Saturday, 9 November 2013

Review Roulette

Yes we're taking requests.  Tweet @AOTDBlog with the title of a film you'd like us to review and each week we'll draw two suggestions at random, I'll review one and Steve will review the other.  We may also offer short rebuttals to each other's reviews.  This week I'm a little envious: Steve got one of my favourite mainstream American horror films of the last couple of years and I got...

Book of Blood
Dir: John Harrison
Book of cliches.  Okay, we're done here, right?  I mean, that about says it all.  Steve, can you just put a picture and the grade on here and we'll call it a day?  What do you mean I'm fired?  Oh, okay then.

From what I understand, Book of Blood is based on the wraparound story from Clive Barker's similarly titled anthology, The Books of Blood.  It opens with a character covered in terrible scars (Jonas Armstrong).  After having a spot of breakfast (it's the most important meal of the day you know) he's being tortured.  The torturer remarks of his victim "you're a book of blood" and this is our cue to cut into a long flashback explaining how this story and many others ended up cut into this man's flesh (presumably in very tiny writing).  Armstrong turns out to be a university student named Simon.  He's taking a class on the paranormal from Professor Mary Florescu (Sophie Ward), who is also researching a house in which a murder took place that she believes was paranormal (so do we, given that we saw it in the opening of this story).  Mary discovers that in the past Simon has shown clairvoyant abilities and so drafts him in to help with her research, which means that she, Simon and another researcher will be staying in the house.  While they're there things both spooky and sexual begin to happen with the question being  whether any of those events were real or if they are all in Mary's head.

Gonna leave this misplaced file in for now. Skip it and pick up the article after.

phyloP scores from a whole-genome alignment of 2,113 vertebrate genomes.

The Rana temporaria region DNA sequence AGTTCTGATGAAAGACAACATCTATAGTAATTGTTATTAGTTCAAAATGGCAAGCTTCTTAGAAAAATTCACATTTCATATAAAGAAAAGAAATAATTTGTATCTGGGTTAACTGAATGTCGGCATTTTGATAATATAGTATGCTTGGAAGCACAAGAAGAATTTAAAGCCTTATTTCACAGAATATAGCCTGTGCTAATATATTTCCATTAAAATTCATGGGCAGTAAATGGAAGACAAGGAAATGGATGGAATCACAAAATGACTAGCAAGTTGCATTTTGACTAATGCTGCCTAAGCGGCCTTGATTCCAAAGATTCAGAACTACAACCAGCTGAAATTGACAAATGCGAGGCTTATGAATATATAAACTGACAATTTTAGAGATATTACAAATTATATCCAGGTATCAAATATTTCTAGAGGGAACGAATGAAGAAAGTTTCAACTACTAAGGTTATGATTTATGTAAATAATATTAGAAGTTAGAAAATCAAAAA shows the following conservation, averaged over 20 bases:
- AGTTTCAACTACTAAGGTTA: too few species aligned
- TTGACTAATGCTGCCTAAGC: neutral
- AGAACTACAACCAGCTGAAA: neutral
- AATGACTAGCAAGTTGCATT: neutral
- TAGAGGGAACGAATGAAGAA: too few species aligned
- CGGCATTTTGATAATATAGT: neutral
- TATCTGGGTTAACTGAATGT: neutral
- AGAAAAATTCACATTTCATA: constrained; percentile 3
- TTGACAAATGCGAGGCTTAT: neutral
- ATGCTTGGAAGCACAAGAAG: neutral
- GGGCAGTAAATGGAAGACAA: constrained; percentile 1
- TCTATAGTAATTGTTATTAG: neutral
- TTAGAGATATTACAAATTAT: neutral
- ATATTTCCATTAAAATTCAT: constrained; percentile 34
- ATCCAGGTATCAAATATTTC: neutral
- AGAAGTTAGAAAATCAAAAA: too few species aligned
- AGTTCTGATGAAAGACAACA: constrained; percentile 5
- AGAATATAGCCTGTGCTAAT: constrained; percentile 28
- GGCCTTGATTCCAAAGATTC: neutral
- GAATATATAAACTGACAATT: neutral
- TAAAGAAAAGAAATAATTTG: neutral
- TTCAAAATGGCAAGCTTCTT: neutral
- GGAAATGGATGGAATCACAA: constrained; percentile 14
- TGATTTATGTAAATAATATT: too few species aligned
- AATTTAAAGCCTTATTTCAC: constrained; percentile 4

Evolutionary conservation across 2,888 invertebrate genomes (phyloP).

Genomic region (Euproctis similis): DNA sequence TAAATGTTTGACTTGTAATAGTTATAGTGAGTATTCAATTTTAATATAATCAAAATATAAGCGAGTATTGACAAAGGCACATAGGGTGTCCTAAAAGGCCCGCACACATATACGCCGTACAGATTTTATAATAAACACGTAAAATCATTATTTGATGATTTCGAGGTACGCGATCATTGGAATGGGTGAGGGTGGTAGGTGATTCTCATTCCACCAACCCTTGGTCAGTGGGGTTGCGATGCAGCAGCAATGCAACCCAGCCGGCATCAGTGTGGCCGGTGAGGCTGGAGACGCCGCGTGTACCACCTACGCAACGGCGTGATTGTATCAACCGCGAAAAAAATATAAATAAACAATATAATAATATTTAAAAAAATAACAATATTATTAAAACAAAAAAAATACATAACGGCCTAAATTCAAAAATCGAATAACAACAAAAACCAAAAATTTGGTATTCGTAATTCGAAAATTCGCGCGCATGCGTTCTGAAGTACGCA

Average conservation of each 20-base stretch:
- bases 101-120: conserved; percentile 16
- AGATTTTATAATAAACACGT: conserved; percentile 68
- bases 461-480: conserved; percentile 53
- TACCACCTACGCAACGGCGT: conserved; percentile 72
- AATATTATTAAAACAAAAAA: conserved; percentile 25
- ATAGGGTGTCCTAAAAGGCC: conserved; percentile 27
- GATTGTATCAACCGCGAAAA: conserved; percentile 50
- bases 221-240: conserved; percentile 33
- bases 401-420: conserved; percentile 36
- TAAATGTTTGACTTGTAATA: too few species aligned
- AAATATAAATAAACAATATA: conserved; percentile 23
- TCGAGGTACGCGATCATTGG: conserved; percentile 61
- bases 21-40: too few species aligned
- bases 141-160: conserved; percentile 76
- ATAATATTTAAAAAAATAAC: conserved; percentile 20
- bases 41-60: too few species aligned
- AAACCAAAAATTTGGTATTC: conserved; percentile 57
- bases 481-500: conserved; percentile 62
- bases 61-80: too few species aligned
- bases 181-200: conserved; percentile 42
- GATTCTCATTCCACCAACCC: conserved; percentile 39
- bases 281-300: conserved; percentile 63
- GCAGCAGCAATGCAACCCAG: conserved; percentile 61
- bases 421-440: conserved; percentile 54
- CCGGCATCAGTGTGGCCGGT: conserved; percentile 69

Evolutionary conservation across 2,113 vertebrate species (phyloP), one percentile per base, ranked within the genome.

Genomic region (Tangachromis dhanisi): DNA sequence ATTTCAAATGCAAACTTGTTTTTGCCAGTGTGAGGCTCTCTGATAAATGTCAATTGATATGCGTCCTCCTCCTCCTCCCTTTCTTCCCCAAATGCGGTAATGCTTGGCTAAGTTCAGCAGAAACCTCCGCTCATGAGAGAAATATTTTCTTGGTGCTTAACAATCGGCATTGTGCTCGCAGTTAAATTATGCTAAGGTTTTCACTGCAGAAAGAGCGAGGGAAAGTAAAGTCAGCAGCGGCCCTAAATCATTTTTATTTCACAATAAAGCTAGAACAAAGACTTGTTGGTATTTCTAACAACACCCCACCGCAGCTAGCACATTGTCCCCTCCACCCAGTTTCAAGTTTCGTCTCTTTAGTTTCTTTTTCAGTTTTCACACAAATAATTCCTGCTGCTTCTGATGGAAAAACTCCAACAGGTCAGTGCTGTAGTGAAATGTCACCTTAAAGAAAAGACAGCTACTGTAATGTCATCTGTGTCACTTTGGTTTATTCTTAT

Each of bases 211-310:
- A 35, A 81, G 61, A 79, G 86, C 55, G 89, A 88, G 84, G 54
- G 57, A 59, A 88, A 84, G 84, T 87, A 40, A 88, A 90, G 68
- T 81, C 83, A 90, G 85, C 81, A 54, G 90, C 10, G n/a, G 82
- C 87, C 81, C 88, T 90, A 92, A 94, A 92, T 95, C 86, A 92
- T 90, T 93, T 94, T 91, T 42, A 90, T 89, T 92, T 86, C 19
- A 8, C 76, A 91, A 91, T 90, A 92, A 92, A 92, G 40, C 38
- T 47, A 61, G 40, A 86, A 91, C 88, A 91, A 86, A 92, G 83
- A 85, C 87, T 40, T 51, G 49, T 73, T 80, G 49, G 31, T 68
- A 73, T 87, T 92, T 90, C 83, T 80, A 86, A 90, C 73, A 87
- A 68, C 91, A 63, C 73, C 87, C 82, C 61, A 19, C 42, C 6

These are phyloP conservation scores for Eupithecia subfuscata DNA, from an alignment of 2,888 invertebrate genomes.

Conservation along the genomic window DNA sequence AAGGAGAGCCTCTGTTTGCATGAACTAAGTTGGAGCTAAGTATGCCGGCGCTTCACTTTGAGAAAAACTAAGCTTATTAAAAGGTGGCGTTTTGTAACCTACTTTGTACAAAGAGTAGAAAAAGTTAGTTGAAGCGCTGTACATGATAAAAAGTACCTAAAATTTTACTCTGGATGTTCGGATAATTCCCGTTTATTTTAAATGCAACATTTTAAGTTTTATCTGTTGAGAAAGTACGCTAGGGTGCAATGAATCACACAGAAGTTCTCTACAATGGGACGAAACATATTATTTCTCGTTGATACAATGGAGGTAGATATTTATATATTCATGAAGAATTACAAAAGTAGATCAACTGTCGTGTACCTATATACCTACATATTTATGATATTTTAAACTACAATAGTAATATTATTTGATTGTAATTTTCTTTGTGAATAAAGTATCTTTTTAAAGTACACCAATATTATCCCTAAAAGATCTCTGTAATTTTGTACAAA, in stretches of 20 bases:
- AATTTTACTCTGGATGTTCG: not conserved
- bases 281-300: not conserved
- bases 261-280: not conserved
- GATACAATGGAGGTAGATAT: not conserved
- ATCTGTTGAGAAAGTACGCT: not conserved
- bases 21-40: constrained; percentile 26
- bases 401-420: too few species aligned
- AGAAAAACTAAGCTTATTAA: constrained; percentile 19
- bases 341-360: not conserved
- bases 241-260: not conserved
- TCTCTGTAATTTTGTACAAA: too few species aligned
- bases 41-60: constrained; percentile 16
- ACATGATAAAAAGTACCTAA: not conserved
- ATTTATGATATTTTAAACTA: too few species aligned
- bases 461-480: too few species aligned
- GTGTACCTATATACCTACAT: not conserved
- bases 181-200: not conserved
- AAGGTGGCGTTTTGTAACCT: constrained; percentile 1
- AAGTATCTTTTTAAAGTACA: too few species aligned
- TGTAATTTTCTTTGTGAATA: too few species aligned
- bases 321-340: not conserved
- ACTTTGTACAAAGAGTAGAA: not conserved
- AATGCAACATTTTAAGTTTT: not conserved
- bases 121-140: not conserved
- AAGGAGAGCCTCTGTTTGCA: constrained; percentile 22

Good God it's dull.  In all seriousness, Book of Blood isn't without plus points.  Ward and Armstrong both acquit themselves reasonably well, and the chemistry between them is off in a way that works for the did they/didn't they question the film poses.  It also has a few reasonably striking images of gore and violence, not least an unseen force peeling a teenage girl's face off.  The problem is that neither the images nor the narrative present anything terribly new.  We've all seen hundreds of these films that ask whether characters are staying in a haunted house or whether they're simply imagining things.  This question is hardly helped by the opening narration or the fact the film is structured as a long flashback; it's not as if we're going to get to the end and the main character is going to say "actually nothing happened, turns out Mary has bad dreams".  This also means that the bulk of the film, and particularly  a key fake out, just feels like stretching things out so the film can get to feature length.

The bloody imagery also feels pretty derivative.  The first scene of the flashback story, involving the unseen force and the teenage girl, is a good example; it goes a little further in terms of explicitness, but it's not much more than a variation on Tina's death in the original Nightmare on Elm Street.  This is a good indication of the general feeling of the gore, it's not so much that you can point to a shot and say 'that's from that movie' so much as it is that Book of Blood just feels uninventive.  You can't always put your finger on it, but there's always a sneaking suspicion that you've seen that shot before.  By the time it gets around to confirming what you've already known for a good hour (not least because the movie told you in its first few seconds) I would imagine you will have, as I had, checked out of Book of Blood.

Ultimately this isn't an awful film, but it's extremely middle of the road, presenting adequate performances and a script and imagery that never tell or show us anything we've not heard or seen many times before in many better films.


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